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Which theory is best? Explanatory models of the relationship between unemployment and health

BMC Public Health20099:235

https://doi.org/10.1186/1471-2458-9-235

Received: 04 September 2008

Accepted: 14 July 2009

Published: 14 July 2009

Abstract

Background

A number of different models have been used in order to explain the links between unemployment and ill-health. The objective of this study was to test different proposed models in an empirical setting.

Methods

A cohort of school-leavers consisting of more than 1000 persons was followed for 14 years up to the age of 30. They have repeatedly been asked questions that could be used to operationalise different proposed models as well as health outcomes. Seven different models explaining the health effect of unemployment were identified: an economic deprivation model, a lack of control model as well as a locus of control model, a stress model, a social support model, a work involvement model and a model of latent functions. Health outcomes used were somatic symptoms, depressive symptoms, self-perceived health and nervous problems. Statistical tests included bivariate correlations and logistic regression.

Results

Most of the models correlated fairly well with unemployment measures. The capacity of the models to explain the connection between unemployment and ill-health varied, however. The model of latent functions was most successful, followed by the economic deprivation model. The social support and the control models were also fairly good. The work involvement scale and the stress model demonstrated the smallest explanatory power.

Conclusion

Studies comparing different explanatory models in the field are rare. Few models apply a multidisciplinary approach. In view of the findings, it should be possible to develop multidisciplinary and better models to explain the links between unemployment and health in more detail.

Background

Although seldom a prime objective for public health research, a number of models have been developed that explain the connection between unemployment and health [1].

Studies comparing these different models are lacking, however [2]. For this study we identified and tested seven different model concepts, namely: the economic deprivation model, the lack of control model as well as the locus of control model, the stress model, the social support model, the work involvement model and the model of latent functions.

Historically, three theoretical traditions can be traced with regard to unemployment research within the public health arena: i) the biomedical tradition, with its focus on physiological mechanisms to explain the correlation between mainly physical circumstances and biological phenomena (especially pathological phenomena); ii) the sociological tradition, with a focus on material circumstances creating both restrictions and possibilities for human development, and also an important formative environment for health and disease; and iii) the psychological tradition, focusing on the individual and his or her individual possibilities (perception, learning, motivation etc.)[3].

Proceeding from this, different combinations of traditions have been important in formulating new and more complex models. The stress model incorporates elements from both the biomedical and the psychological tradition; the economic deprivation models are mainly based on sociological theories but modelled on some psychological ideas; and the model of latent functions is a combination of sociological and psychological elements. From a public health point of view, all these theories need some reference to biological mechanisms.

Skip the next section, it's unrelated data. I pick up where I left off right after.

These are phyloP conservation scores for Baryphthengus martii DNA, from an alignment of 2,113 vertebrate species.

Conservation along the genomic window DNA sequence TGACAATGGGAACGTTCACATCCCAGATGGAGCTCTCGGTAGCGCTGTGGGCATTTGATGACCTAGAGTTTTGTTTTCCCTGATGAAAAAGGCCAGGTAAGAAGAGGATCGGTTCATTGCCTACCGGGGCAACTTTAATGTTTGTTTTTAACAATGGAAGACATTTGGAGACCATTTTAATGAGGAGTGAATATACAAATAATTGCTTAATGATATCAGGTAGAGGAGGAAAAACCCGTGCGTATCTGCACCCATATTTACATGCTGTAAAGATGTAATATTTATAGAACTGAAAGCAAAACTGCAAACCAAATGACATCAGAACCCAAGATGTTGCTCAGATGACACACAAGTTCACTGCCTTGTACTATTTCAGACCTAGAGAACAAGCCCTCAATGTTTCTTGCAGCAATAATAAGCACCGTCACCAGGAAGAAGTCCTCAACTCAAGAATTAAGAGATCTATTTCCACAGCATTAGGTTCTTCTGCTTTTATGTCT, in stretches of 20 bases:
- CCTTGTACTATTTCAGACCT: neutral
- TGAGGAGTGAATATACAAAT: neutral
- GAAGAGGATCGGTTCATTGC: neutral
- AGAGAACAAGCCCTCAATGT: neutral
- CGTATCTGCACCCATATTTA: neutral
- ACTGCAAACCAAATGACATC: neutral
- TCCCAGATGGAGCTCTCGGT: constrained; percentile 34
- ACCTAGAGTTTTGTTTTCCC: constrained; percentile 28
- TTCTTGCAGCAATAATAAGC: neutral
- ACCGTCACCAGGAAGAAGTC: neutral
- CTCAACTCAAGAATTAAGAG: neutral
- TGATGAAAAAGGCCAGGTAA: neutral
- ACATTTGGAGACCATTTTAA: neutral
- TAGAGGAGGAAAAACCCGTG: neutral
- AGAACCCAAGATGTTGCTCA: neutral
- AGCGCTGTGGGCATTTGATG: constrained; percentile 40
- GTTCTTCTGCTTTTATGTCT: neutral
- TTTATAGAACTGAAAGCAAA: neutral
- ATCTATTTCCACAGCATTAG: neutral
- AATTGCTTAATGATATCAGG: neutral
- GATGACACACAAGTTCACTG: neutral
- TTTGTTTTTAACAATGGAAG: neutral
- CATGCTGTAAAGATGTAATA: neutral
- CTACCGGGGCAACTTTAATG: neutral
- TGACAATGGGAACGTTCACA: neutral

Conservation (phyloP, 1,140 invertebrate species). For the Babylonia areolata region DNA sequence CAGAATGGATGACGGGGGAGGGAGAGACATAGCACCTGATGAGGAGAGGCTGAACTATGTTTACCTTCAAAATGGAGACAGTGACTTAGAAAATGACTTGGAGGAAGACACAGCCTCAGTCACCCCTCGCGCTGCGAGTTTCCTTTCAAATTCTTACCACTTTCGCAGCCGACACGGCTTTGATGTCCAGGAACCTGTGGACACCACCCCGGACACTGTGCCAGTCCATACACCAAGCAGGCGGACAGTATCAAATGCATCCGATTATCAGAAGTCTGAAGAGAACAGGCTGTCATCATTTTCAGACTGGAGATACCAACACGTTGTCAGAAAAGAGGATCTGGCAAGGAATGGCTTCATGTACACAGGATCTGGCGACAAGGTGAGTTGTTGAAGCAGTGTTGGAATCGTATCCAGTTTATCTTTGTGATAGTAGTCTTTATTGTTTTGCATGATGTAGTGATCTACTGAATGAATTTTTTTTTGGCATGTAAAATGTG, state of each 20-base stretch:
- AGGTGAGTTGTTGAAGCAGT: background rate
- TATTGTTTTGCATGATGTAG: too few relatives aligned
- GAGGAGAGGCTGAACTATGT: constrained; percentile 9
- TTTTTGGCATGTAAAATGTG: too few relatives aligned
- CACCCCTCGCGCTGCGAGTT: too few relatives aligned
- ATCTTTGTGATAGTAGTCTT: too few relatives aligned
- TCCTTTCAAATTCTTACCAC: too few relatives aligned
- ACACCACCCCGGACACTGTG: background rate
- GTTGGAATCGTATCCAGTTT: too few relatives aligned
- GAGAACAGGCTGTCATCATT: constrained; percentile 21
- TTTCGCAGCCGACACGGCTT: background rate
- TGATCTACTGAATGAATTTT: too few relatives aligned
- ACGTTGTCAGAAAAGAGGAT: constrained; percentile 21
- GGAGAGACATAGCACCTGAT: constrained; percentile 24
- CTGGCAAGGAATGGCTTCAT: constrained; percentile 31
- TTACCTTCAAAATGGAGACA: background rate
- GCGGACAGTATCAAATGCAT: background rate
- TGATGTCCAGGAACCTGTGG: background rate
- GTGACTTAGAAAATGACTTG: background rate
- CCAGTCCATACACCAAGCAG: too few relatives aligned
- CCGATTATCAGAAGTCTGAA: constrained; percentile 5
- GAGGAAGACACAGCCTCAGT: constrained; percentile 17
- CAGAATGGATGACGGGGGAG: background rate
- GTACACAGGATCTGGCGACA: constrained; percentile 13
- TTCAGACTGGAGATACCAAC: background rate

The objective of this study was to test which model has the most powerful explanatory potential to clarify the connection between unemployment and health outcomes.

The models

Economic deprivation models

This is the classical sociological model. Unemployed people will have less money, and less money will – directly or indirectly – worsen the prerequisites for good health. The model also suggests a potential solution to the problem: by giving the unemployed support for subsistence, the most deleterious effects of unemployment could be alleviated.

Studies utilising an economic deprivation model include most of the historical studies of the inter-war period [4]. Unemployed people lacked food, adequate housing and clothing. These studies followed a tradition from older investigations of pauperism and ill-health [5].

During the period of post-war unemployment, the economic situation was quite different, and unemployment benefits were the rule in most countries. Although the post-war unemployed were not as affluent as the employed, the economic conditions for the unemployed were substantially better than during the inter-war period. In spite of this, many studies still showed a persistent link between unemployment and ill-health [6]. Economic deprivation theory is still one of the dominant models in current studies [3, 7, 8].

Control models

These models encompass a wide variety of formulations, however they all state that the possibility to control (or feel that you can control) the environment is crucial to respond to a situation of unemployment.

The most widely used control concept in public health is the demand-control model, which was developed by Robert Karasek and combines job demands with decision latitude [9]. In the demand-control model unemployment can be regarded as a passive work situation, with low control and low demands in relation to working-life.